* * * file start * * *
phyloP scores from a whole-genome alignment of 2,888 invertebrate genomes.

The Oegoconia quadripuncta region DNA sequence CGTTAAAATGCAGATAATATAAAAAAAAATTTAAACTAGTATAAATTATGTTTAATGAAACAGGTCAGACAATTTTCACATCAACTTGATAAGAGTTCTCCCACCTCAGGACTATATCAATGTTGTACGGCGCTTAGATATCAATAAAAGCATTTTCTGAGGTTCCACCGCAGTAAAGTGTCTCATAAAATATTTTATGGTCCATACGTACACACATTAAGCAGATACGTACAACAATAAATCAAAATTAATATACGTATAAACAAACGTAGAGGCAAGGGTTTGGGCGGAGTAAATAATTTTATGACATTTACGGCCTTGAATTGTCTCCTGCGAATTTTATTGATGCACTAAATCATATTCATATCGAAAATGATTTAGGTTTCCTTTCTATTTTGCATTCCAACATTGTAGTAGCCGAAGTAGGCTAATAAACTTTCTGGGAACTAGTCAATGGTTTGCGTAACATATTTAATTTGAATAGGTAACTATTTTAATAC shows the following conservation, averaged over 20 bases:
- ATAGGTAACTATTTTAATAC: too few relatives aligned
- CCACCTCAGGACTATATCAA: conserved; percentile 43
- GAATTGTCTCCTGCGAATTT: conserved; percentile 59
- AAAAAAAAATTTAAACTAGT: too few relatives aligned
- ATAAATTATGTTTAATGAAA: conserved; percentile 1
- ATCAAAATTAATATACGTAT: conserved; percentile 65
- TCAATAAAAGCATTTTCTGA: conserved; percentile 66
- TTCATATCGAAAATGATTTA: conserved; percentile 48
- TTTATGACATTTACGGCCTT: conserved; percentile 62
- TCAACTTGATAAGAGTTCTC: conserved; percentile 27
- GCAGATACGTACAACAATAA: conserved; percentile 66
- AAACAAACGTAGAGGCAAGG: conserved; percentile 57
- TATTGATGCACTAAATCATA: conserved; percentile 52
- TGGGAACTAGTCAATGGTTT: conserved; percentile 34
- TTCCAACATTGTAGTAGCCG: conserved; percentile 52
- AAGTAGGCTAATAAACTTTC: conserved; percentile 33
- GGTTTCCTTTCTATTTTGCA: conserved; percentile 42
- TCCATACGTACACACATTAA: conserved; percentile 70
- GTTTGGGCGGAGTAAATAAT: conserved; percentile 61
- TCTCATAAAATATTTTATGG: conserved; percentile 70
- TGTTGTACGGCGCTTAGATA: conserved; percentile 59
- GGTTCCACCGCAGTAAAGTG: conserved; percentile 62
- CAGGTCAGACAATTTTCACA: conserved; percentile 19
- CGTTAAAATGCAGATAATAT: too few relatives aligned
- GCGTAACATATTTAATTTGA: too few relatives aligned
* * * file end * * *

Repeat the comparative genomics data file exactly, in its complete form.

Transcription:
phyloP scores from a whole-genome alignment of 2,888 invertebrate genomes.

The Oegoconia quadripuncta region DNA sequence CGTTAAAATGCAGATAATATAAAAAAAAATTTAAACTAGTATAAATTATGTTTAATGAAACAGGTCAGACAATTTTCACATCAACTTGATAAGAGTTCTCCCACCTCAGGACTATATCAATGTTGTACGGCGCTTAGATATCAATAAAAGCATTTTCTGAGGTTCCACCGCAGTAAAGTGTCTCATAAAATATTTTATGGTCCATACGTACACACATTAAGCAGATACGTACAACAATAAATCAAAATTAATATACGTATAAACAAACGTAGAGGCAAGGGTTTGGGCGGAGTAAATAATTTTATGACATTTACGGCCTTGAATTGTCTCCTGCGAATTTTATTGATGCACTAAATCATATTCATATCGAAAATGATTTAGGTTTCCTTTCTATTTTGCATTCCAACATTGTAGTAGCCGAAGTAGGCTAATAAACTTTCTGGGAACTAGTCAATGGTTTGCGTAACATATTTAATTTGAATAGGTAACTATTTTAATAC shows the following conservation, averaged over 20 bases:
- ATAGGTAACTATTTTAATAC: too few relatives aligned
- CCACCTCAGGACTATATCAA: conserved; percentile 43
- GAATTGTCTCCTGCGAATTT: conserved; percentile 59
- AAAAAAAAATTTAAACTAGT: too few relatives aligned
- ATAAATTATGTTTAATGAAA: conserved; percentile 1
- ATCAAAATTAATATACGTAT: conserved; percentile 65
- TCAATAAAAGCATTTTCTGA: conserved; percentile 66
- TTCATATCGAAAATGATTTA: conserved; percentile 48
- TTTATGACATTTACGGCCTT: conserved; percentile 62
- TCAACTTGATAAGAGTTCTC: conserved; percentile 27
- GCAGATACGTACAACAATAA: conserved; percentile 66
- AAACAAACGTAGAGGCAAGG: conserved; percentile 57
- TATTGATGCACTAAATCATA: conserved; percentile 52
- TGGGAACTAGTCAATGGTTT: conserved; percentile 34
- TTCCAACATTGTAGTAGCCG: conserved; percentile 52
- AAGTAGGCTAATAAACTTTC: conserved; percentile 33
- GGTTTCCTTTCTATTTTGCA: conserved; percentile 42
- TCCATACGTACACACATTAA: conserved; percentile 70
- GTTTGGGCGGAGTAAATAAT: conserved; percentile 61
- TCTCATAAAATATTTTATGG: conserved; percentile 70
- TGTTGTACGGCGCTTAGATA: conserved; percentile 59
- GGTTCCACCGCAGTAAAGTG: conserved; percentile 62
- CAGGTCAGACAATTTTCACA: conserved; percentile 19
- CGTTAAAATGCAGATAATAT: too few relatives aligned
- GCGTAACATATTTAATTTGA: too few relatives aligned